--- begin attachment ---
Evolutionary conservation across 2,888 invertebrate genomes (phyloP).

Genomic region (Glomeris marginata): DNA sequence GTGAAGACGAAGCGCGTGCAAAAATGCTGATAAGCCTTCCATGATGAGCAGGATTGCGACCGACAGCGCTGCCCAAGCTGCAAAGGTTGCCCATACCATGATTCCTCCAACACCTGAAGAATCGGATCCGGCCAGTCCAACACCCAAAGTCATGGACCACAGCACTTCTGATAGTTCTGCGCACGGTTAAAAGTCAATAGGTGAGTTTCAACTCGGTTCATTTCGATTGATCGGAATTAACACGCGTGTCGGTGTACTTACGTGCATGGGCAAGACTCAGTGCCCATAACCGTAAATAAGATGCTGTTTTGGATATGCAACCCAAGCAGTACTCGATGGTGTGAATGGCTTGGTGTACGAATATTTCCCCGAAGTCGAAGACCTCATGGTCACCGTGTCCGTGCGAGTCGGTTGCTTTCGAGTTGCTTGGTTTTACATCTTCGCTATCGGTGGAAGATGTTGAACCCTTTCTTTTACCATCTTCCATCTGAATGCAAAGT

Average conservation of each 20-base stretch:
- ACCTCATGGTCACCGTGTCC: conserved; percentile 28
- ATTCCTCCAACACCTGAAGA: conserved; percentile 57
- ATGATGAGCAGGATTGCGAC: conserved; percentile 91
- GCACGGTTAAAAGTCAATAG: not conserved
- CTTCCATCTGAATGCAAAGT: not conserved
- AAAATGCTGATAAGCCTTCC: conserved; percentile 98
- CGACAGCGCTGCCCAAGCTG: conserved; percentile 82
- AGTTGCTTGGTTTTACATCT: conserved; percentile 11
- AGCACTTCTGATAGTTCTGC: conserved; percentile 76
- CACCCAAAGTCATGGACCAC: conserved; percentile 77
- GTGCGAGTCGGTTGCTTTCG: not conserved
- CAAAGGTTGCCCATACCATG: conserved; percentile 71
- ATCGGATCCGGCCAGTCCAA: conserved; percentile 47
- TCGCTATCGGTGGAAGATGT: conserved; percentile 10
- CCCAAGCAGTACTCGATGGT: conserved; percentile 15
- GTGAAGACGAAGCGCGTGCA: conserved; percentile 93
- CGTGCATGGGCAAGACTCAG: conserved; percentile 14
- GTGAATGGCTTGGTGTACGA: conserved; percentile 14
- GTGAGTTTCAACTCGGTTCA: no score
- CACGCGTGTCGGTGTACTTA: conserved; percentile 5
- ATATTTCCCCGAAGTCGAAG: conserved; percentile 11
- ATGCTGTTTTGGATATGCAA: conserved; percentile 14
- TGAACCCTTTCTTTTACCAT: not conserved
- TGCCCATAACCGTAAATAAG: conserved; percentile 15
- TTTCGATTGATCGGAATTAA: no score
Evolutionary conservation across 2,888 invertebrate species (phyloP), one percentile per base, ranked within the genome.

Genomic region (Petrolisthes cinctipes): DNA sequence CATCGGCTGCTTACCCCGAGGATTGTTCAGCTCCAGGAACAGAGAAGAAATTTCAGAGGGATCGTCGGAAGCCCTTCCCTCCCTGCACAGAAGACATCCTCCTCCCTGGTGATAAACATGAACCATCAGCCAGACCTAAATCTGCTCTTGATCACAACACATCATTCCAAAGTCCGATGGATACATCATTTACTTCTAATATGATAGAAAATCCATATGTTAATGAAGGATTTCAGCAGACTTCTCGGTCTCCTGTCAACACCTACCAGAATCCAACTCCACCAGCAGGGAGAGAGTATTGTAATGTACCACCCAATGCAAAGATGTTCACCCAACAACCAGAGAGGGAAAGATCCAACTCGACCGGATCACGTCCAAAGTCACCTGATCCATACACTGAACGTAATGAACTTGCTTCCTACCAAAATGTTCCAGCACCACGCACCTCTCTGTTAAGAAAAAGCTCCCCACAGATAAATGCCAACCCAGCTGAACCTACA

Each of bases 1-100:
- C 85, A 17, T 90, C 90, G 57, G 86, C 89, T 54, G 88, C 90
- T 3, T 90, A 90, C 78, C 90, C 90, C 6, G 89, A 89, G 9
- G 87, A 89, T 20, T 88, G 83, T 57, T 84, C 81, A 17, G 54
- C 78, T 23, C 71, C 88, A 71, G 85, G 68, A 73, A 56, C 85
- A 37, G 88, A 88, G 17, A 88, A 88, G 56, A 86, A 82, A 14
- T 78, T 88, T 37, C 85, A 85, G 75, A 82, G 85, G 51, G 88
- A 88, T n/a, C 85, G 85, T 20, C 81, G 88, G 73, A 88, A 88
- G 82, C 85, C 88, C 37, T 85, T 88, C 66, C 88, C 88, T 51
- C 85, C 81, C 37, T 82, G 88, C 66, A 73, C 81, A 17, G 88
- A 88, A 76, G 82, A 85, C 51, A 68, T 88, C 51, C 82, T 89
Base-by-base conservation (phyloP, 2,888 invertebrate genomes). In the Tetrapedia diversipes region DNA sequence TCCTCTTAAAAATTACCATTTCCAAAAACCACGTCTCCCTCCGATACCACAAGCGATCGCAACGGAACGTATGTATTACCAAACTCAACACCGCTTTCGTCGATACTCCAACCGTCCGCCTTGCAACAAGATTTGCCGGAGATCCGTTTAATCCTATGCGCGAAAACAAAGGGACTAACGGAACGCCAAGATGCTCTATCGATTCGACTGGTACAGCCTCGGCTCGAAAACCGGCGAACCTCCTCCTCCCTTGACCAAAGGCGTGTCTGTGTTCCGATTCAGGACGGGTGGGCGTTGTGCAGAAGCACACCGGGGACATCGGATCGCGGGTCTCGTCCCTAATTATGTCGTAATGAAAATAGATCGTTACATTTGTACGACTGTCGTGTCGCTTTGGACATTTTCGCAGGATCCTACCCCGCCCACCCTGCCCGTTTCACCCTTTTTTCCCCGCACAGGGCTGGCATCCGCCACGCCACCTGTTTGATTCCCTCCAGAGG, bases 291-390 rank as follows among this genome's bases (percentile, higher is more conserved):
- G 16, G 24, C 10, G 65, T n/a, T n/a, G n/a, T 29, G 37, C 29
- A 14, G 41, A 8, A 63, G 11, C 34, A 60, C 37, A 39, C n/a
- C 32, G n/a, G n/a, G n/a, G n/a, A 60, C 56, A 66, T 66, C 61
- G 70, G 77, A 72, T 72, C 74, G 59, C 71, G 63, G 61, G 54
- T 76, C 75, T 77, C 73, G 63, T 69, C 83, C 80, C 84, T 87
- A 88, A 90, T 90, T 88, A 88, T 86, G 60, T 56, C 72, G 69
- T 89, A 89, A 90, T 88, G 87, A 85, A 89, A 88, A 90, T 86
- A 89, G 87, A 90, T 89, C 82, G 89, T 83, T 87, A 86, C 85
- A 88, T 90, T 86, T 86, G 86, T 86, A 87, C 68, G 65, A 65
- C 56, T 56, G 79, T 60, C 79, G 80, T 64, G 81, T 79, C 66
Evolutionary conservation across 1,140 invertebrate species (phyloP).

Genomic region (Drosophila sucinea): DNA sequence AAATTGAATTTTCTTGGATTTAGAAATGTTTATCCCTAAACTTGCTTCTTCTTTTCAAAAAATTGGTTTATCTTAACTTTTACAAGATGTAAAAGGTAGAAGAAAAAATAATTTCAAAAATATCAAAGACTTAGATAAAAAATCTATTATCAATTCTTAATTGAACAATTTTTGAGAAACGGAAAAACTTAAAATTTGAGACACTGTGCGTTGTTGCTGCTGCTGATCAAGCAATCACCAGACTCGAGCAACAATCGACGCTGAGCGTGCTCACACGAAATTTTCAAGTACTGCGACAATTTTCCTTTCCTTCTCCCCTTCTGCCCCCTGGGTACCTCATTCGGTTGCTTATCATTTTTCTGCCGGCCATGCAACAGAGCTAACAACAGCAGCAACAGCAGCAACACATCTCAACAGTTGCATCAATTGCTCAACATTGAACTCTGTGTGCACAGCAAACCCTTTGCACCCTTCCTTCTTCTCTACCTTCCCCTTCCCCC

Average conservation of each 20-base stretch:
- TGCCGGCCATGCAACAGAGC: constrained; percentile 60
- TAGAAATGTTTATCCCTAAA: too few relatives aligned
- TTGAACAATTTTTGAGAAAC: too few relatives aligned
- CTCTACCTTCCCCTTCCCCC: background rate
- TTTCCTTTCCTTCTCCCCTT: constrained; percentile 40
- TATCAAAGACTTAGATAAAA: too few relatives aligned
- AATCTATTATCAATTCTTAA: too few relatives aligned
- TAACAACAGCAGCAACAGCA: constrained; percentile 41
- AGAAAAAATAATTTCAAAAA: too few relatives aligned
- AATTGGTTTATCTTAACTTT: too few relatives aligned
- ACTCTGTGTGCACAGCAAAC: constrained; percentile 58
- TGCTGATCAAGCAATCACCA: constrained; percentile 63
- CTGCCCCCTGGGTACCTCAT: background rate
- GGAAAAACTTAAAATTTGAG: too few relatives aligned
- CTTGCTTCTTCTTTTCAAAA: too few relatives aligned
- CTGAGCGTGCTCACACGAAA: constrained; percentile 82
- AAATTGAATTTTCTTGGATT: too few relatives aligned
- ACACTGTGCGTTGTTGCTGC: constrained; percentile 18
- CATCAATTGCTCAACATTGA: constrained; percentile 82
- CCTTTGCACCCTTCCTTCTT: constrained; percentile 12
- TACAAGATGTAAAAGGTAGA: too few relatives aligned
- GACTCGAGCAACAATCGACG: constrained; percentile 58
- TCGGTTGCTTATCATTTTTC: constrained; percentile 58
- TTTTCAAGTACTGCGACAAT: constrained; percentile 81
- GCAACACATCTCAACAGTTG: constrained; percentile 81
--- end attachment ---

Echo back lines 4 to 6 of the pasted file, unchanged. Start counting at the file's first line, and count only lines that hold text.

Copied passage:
- ACCTCATGGTCACCGTGTCC: conserved; percentile 28
- ATTCCTCCAACACCTGAAGA: conserved; percentile 57
- ATGATGAGCAGGATTGCGAC: conserved; percentile 91